The "Marjory Stoneman Douglas High School Public Safety Act," which takes its name from last month's mass shooting in which 17 people including 14 students were killed, passed the legislature's lower house a day after clearing the senate.
It will now be sent to Governor Rick Scott to sign.
The Republican has not indicated whether he would veto the law, but he has previously expressed opposition to US President Donald Trump's call to arm teachers.
America's long moribund gun control debate was revived by survivors of the Parkland shooting.
The bill raises the minimum age to purchase all firearms from 18 to 21, bans modification devices that make a semi-automatic weapon fully automatic, and increases mental health funding.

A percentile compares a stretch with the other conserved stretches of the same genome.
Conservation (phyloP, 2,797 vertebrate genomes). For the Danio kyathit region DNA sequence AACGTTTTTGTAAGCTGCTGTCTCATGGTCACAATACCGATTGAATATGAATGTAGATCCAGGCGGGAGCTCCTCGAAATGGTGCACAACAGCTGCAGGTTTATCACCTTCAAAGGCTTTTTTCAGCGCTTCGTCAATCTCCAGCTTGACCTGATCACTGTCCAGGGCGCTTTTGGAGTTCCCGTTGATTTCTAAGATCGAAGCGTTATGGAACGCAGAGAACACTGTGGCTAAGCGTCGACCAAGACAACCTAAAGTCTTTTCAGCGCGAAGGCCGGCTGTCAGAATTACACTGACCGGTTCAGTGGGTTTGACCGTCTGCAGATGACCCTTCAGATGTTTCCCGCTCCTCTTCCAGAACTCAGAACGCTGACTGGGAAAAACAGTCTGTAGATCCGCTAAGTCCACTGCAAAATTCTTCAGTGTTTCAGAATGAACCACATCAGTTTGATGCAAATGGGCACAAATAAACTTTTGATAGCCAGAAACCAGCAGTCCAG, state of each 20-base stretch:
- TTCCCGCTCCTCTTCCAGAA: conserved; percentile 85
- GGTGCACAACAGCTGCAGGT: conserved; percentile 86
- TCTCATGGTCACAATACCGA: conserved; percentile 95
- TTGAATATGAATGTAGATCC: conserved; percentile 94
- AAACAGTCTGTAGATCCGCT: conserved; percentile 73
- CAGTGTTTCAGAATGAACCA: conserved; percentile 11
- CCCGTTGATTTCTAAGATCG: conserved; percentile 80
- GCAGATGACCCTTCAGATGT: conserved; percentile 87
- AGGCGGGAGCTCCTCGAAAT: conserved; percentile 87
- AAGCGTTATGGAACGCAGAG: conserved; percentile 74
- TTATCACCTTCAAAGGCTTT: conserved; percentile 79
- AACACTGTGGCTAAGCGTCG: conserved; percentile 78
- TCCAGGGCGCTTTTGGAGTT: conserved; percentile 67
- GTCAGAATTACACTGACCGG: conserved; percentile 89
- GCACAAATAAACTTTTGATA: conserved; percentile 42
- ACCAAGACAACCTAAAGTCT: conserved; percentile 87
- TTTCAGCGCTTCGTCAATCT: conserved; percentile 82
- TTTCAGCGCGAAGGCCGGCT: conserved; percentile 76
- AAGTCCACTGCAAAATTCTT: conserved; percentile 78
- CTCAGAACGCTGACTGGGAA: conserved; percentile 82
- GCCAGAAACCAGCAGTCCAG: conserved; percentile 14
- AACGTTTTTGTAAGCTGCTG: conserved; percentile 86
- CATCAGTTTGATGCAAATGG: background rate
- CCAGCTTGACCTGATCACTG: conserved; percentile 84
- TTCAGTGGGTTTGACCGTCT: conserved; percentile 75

It also includes a voluntary "guardian program" named after Coach Aaron Feis who was slain in the Parkland attack, which is intended to "aid in the prevention or abatement of active assailant incidents on school premises" by allowing some school employees to be armed.
The program is mainly aimed at staff such as coaches and school personnel, with teachers eligible if they have military or law enforcement experience.
Bringing more guns into school has been a controversial idea, but lawmakers defended the bill.
"I understand the angst about the guardian program but I can't help but think about the coaches who literally ran in as shields to protect their students... while guys with guns were standing outside," said Republican member Chris Latvala.
"If there are school personnel that want to go to the training to help shield the students and protect them, they should have the opportunity," he said.